Okay, so I struggled for a bit whether to blog about this little DIY closet makeover. I really loved the project and I think it came out great, but it was just SO impossible to photograph. This closet is at the end of a narrow hallway with no natural light, and there's no way to photograph the whole thing in a single picture. So please forgive me for the poor photos - they aren't to the standard I like to try to keep for the blog but the project and message were just too good not to share. | This post contains affiliate links |
When we moved into our home we quickly realized we needed a "drop zone" by the back door. It was really the only door we used and we needed a place to put all our stuff as we came and went. Thankfully there was an under-utilized pantry here and while we can always use more storage, for us it was more important have a mudroom/drop zone. After surfing Pinterest we decided to turn it into a mini mudroom complete with beadboard, a shelf, hooks, a built-in bench with metal baskets underneath for shoes, mail organizer - the works. And so within weeks of moving in we took the door off the pantry and it became our temporary drop zone while we planned... and there it stayed for three years (yikes).
You see, our dream mini mudroom would have cost big bucks and we kept sidelining it for other, more important things (furnace fixes, putting in a vegetable garden, repairing the driveway..). And then we got a puppy. And then we had a baby. And then spending big bucks on a teeny mudroom was just absurd. And the closet stayed the way it was, and just looked ugly and cluttered.
Then we realized: it's great to dream big for make-overs and remodels but what's more important is to assess what's realistic now. Realistically we couldn't afford now what we wanted to do originally but we still needed a mudroom - so the design got cut to the very basics. We needed a shelf, hooks, and mail/key organizer; the beadboard, bench, baskets, and accessories would have to wait.
The first step was removing the Closet Maid shelving system. To do this, I used a flat head screwdriver and needle nose pliers to pull out the pins and drywall anchors that held the shelves and supports in place. We saved all the shelves and supports in case we want to add more shelving to another closet down the road. We were left with a ton of holes to fill, but some drywall patch and light sanding filled the holes in fine.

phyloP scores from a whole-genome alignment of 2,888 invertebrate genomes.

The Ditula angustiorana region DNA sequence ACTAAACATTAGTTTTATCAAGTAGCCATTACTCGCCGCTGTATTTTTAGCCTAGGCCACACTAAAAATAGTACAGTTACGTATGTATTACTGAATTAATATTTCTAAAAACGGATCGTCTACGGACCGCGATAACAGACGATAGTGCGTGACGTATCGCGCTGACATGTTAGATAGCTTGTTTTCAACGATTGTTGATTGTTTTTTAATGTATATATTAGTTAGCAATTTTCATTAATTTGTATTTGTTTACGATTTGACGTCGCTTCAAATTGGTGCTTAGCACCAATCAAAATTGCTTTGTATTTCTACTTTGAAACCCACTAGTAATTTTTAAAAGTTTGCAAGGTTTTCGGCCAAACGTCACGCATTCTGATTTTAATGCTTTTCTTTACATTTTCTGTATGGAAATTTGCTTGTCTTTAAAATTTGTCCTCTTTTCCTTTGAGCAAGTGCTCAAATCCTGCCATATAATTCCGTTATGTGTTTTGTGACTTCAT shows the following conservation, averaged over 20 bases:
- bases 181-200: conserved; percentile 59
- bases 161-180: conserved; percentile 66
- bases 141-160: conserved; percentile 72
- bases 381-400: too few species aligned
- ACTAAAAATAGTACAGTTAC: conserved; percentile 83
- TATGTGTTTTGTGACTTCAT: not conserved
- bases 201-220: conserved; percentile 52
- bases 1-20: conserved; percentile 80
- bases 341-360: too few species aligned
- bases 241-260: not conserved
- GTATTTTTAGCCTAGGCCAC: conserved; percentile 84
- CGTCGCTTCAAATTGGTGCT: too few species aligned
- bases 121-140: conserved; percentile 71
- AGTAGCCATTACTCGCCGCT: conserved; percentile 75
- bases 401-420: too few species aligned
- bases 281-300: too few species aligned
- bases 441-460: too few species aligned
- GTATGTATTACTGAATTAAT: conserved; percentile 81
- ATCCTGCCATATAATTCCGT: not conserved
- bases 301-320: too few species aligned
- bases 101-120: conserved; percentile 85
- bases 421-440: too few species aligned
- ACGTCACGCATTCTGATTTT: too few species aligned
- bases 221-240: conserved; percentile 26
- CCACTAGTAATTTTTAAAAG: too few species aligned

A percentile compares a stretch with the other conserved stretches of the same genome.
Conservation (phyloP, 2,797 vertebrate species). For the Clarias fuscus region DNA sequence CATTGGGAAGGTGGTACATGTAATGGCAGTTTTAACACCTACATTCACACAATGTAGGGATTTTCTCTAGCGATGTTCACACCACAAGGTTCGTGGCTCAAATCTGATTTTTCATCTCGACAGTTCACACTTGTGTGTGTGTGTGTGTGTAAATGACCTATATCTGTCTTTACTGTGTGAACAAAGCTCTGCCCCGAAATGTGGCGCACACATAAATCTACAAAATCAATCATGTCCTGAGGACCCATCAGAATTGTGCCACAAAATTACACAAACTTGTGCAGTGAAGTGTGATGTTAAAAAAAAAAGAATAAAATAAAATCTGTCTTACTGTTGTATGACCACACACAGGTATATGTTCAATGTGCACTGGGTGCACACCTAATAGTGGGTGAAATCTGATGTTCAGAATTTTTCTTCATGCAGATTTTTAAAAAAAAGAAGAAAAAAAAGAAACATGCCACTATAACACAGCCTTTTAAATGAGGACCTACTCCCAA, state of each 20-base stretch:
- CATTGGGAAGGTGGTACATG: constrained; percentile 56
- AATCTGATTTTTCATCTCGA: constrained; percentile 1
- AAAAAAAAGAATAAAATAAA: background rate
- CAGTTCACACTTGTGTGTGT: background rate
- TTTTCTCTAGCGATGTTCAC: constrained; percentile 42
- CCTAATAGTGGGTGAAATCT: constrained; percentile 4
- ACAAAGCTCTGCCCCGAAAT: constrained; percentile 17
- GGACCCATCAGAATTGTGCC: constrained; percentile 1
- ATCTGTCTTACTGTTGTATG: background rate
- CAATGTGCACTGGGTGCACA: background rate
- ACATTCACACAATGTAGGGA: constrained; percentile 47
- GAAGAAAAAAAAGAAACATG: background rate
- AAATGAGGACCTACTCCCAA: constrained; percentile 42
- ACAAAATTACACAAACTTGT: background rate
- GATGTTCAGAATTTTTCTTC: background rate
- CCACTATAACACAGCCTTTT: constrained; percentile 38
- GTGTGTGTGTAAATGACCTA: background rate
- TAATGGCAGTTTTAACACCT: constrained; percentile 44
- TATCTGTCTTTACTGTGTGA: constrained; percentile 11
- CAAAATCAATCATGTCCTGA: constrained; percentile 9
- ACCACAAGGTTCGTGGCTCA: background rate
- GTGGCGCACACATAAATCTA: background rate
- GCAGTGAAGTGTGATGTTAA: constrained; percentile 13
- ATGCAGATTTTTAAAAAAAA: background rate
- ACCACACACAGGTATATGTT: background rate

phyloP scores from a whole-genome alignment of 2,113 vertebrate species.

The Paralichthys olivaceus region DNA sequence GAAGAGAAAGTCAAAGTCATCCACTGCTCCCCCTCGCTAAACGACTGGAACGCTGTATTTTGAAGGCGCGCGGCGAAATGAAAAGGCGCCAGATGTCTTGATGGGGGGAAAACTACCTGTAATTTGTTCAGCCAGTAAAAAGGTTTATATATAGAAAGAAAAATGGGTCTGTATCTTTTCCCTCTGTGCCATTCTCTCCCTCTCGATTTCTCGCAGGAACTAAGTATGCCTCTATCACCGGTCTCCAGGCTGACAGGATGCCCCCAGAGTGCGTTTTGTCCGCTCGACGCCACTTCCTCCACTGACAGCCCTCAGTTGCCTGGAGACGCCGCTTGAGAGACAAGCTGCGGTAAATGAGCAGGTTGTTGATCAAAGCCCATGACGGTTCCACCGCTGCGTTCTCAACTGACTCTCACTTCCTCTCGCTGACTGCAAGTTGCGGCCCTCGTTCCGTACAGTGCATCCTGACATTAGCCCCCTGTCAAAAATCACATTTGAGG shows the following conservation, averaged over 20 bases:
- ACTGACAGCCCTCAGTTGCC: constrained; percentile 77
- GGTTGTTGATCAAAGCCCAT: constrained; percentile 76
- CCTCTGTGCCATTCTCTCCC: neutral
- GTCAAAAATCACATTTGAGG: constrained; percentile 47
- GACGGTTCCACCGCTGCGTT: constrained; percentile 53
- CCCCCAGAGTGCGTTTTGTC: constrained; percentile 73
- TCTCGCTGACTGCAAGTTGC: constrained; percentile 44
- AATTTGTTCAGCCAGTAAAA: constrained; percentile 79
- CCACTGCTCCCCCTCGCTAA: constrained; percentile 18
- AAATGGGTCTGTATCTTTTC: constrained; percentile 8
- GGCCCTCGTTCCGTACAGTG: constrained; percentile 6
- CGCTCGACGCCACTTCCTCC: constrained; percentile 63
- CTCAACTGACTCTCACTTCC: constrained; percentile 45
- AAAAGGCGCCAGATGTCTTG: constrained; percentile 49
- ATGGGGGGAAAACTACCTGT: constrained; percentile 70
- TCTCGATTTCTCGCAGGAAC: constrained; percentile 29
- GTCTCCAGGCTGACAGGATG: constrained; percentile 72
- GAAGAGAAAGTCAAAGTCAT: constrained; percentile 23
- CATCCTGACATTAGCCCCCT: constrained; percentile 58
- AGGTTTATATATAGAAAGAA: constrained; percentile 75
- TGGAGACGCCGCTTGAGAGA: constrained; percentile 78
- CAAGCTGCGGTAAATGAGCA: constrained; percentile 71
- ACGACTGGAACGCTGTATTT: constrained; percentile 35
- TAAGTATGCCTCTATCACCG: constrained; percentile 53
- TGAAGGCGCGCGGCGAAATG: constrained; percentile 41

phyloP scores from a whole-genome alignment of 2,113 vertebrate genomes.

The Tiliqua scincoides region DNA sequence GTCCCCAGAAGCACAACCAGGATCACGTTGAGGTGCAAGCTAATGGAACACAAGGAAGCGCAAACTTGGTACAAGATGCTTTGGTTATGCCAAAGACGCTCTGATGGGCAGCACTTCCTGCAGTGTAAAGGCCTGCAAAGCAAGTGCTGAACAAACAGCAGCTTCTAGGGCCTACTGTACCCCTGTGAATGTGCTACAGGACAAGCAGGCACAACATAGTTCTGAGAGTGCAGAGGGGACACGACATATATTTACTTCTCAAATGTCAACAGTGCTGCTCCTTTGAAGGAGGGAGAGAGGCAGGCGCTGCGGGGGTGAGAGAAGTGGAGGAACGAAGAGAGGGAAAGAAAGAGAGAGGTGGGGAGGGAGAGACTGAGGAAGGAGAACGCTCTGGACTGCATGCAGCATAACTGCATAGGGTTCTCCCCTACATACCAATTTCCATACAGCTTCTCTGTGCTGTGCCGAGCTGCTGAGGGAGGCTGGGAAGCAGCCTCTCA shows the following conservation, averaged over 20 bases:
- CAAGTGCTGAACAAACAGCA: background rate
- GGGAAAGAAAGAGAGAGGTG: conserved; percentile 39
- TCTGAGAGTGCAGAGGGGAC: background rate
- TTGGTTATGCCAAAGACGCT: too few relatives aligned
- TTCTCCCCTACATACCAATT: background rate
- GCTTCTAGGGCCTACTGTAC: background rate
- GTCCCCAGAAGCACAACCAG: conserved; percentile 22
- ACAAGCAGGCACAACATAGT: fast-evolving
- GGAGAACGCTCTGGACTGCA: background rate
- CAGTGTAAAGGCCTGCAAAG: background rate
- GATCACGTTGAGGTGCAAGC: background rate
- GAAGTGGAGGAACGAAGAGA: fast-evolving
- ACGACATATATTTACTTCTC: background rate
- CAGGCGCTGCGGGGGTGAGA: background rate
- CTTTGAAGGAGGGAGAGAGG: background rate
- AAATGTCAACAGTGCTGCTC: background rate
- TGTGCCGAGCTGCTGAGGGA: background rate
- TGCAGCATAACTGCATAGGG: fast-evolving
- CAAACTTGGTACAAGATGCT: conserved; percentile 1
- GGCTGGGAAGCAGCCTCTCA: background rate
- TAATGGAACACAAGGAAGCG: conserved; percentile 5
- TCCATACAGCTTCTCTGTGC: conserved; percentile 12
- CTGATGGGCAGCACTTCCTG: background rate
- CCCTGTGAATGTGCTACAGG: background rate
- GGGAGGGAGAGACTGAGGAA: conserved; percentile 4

Afterwards I repainted the walls of the closet with some white ceiling paint we had in the basement. My goal was to use as much materials as we had already and I didn't want to buy a new can of paint just to do this little area. The ceiling paint covered great and it only needed one coat.
Then I marked the studs with painters tape and cut a 1x12 (given to us by my father-in-law who had scrap boards in his basement) down to the length of the back of the closet, attaching it into the studs with long screws.
I cut the angled side supports down and cut another board to make the top shelf (all cuts were made with just a chopsaw). Everything was glued, screwed, and nailed into place so it was nice and sturdy. Then I patched all the screw holes and lightly sanded before painting the shelf with trim paint, which we already had on-hand.
Once the paint was dry, I added the hardware - the only items we actually had to buy for this project! The four coat hooks were from Lowes and cost about $4 each, the two accessory hooks were also from Lowes and were less than $1.50 each, and the mail/key organizer was from Amazon and cost about $10. All-in-all since we reused paint and wood we already had we spent around $30 for everything! Someday I'd still like to add a bench, baskets, and cover the textured walls with beadboard but in the meantime we have a functional, simple, efficient mudroom which is what we really needed from the beginning. I'm kicking myself for living with the messy old closet for so long when doing a simplified mudroom was so achievable this whole time!